What Do Travel and Yoga Have in Common?
I love to travel, and I love to practice yoga. I’m hardly the first person to make the connection. A lot of people who are in touch with their bodies also happen to be travel-junkies. It’s no wonder why there are so many international yoga schools, retreats, teach abroad programs and travel opportunities (though the universal and global nature of yoga is also part of that).
There’s just something about the intellectual yet exploratory nature of playing on our mats that’s similar to the experience of seeing new places. Both yoga and travel are truth-seeking activities.
One of the strongest links between the two is the necessity for flexibility, both in body and in mind. This underlying current is also why yoga and travel are important tools for growth, even for those not drawn to pursue them.
Travel has made me a much more flexible thinker. Part of it has to do with discovering other cultures and meeting new people, but it also has to do with learning to go with the flow. When you’re stranded in Hawaii for four days because of a 15-minute flight delay, you really learn the art of being chill. When you’re lost on an off-road trail in rural Fiji and night is starting to fall, you learn how to let go and hope for the best
Letting go and hoping for the best is also the mentality that finally got me into a successful headstand without a wall behind me to fall back on. Learning this kind of relaxed patience is what makes is possible for me to continue pursuing my yoga journey without becoming frustrated or worrying about my progress.
Patience is a side effect of mental flexibility. It’s important to accept and internalize that in life, our circumstances are often out of our own control. We must learn to adapt. We must learn to squeeze through corners when we have to. We must learn to try again when we topple over and come crashing to the floor — and to put the fact that we’ve fallen from our minds, so we don’t get weighed down or hold ourselves back out of fear. Maintaining a positive, tranquil mentality requires a concentrated mental ability to veer off course without letting it bother you to do so.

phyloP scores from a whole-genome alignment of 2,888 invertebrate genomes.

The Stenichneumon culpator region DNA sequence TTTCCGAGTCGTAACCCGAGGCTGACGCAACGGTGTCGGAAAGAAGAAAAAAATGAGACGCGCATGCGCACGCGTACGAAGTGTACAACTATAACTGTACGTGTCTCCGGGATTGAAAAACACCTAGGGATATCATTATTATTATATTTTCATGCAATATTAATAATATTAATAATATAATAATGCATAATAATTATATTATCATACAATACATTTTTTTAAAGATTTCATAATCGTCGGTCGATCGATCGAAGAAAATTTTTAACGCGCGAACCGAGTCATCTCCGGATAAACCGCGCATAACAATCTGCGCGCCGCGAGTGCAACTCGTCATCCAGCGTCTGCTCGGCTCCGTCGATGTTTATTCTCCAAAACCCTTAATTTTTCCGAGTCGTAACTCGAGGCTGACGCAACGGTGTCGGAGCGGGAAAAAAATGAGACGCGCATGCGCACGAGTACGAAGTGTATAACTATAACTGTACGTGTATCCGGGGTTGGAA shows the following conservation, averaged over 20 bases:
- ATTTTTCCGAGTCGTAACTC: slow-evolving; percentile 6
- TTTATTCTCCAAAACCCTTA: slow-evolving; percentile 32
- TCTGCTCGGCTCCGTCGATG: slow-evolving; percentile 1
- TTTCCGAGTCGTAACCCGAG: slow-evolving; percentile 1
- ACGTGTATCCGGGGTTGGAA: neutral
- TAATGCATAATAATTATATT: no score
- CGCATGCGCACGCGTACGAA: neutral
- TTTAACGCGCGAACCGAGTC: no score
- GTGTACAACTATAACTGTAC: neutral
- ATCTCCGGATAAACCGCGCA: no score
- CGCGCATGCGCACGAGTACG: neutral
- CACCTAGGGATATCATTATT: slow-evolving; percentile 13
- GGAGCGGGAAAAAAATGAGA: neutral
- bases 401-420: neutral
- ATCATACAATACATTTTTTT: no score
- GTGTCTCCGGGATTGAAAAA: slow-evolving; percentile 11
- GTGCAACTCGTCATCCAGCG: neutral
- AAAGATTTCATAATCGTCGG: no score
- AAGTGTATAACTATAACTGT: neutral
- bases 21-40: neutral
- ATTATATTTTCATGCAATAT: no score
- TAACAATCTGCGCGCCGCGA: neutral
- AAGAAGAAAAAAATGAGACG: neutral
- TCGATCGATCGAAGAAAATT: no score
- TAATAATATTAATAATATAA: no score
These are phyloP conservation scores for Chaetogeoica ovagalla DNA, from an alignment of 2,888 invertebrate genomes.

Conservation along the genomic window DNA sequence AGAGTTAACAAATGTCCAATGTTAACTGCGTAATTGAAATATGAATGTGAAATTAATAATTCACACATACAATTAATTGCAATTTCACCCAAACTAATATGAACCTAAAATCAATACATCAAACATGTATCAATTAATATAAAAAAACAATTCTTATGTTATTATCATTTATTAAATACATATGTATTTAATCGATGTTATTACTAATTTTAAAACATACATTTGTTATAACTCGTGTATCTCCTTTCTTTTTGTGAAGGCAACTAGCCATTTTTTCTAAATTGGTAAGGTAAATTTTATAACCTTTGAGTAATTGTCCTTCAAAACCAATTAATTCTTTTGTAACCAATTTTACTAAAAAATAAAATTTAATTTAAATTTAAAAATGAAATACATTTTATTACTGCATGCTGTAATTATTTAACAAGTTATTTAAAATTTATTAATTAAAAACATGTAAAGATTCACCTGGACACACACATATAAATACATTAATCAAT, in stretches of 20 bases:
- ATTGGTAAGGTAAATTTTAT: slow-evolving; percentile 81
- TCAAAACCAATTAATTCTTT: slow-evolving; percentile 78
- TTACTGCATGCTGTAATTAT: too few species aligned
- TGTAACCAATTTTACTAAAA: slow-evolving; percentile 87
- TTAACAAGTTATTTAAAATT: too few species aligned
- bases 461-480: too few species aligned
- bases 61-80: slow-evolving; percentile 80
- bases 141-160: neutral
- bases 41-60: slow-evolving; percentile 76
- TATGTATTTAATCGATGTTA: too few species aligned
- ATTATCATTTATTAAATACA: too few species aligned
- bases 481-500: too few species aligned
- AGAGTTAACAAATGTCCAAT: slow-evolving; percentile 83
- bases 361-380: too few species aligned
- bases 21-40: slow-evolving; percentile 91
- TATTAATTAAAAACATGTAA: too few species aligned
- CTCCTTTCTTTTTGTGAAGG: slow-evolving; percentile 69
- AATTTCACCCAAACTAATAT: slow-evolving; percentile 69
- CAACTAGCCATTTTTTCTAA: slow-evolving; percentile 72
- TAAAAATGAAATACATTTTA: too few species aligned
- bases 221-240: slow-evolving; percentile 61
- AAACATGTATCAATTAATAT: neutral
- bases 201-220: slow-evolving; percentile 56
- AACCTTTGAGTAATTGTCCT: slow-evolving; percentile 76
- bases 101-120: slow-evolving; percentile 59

My travels have taught me a lot, but this ability to be agile and flexible is probably the most important lesson I’ve learned. I put it to use when I got divorced. I put it to use when I moved to New Zealand (and then to San Francisco, and to Chicago, and then back to Wisconsin). I’m putting it to use now in changing careers.
In addition to patience, flexibility gives us humility. It requires us to let go of our pride. In order to move nimbly, we have to practice and practice and practice (and fail and fail and fail), always with a smile on our face. It’s similar to learning a new language. We have to be willing to sound (or look) like an idiot in order to progress.
The first few times I hit publish on my blog, I felt like an idiot. What if I fail? What if I sound stupid? What if I regret my candor later? Mental flexibility gives us the ability to say “who cares?” As long as our actions come from a place of goodness, sincerity and strength, we have nothing to worry about. Like the yoga sutras tell us, a moral foundation on and off the mat gives credence to our efforts.
I meet a lot of people who live their lives in one place, exposed to the same ideas day in and day out. There’s nothing wrong with staying put physically, so long as you’re not staying put internally. When you begin listening only to the ideas that support your own, when you stop stretching forward, you become rigid. You deprive yourself of opportunities for growth.
I myself will continue stretching.
Originally published at maggieblogstheworld.wordpress.com on April 8, 2016.